Since 9/11, many of us have wondered: Where are the moderate Muslims? If they are out there, why are we not hearing more, and getting more help, from them in the fight against our common foe -- the totalitarian Islamists?
In recent weeks in this space, I have chronicled the saga of an effort to answer that question. It took the form of a 52-minute documentary I helped produce for the Corporation for Public Broadcasting’s “America at a Crossroads” series. The film, entitled “Islam vs. Islamists: Voices from the Muslim Center,” features compelling stories of anti-Islamist Muslims who have had the courage to stand up to co-religionists who are using faith to accomplish political ends.
The documentary makes clear why the moderates are not more in evidence. Observant Muslims who dare to challenge the Islamists over ideological agendas pursued in the name of religion are shown being subjected to ostracism, intense coercion to conform and, in some cases, death threats. As long as these anti-Islamist Muslims are rightly seen as isolated, vulnerable and powerless, it would be foolish to believe that many of their co-religionists will want to emulate them.
Such a conclusion is especially likely to the extent that fence-sitting moderate Muslims perceive those repressing the anti-Islamists to be what Osama bin Laden calls “the strong horse.” The success of organizations supportive of the Islamists and of their efforts to exploit real or perceived Muslim grievances and civil liberties to create “parallel societies” in Western democracies will, inevitably, attract more adherents to the former’s ranks.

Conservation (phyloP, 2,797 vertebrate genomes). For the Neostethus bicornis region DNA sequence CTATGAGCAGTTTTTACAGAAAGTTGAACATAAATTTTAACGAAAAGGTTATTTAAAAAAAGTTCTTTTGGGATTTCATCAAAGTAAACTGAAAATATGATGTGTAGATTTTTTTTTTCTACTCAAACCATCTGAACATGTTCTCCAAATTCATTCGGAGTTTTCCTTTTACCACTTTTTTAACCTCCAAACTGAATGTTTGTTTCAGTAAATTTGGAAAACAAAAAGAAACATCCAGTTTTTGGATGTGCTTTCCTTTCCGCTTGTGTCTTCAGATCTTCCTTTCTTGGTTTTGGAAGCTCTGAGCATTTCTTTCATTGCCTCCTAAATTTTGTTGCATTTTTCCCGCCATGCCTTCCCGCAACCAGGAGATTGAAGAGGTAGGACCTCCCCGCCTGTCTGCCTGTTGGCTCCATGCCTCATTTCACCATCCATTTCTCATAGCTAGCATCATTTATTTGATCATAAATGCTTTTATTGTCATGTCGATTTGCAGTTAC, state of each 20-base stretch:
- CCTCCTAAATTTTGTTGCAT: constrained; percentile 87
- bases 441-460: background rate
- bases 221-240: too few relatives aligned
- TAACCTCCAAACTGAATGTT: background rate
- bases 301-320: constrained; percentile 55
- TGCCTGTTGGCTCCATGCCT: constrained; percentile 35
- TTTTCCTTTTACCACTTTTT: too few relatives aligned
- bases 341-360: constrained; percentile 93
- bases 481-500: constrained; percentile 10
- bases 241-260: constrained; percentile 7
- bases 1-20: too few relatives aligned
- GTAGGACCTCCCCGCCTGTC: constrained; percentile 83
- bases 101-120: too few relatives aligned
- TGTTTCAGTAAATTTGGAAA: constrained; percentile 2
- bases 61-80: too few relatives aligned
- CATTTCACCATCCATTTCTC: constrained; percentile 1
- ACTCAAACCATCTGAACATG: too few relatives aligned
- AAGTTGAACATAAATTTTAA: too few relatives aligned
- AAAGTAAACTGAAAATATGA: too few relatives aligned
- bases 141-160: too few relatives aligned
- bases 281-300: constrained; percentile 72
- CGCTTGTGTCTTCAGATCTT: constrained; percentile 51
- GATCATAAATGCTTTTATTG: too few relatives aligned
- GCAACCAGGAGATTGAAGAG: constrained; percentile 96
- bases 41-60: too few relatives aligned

Unfortunately, what has happened to “Islam vs. Islamists” can only compound this perception. The Public Broadcasting Service and its Washington flagship station, WETA, refused to air this film. While a number of explanations have been given for that decision – including demonstrably false claims that the documentary was not submitted on time, was too long, was unfinished, the officially stated reason is that it was: “flawed by incomplete storytelling, a limited focus that does not adequately corroborate the film’s conclusions, and a general lack of attention to the obligation of fairness, which requires that viewers have access to additional context and relevant information about a complex subject.”
Frank Gaffney Jr. is the founder and president of the Center for Security Policy and author of War Footing: 10 Steps America Must Take to Prevail in the War for the Free World .
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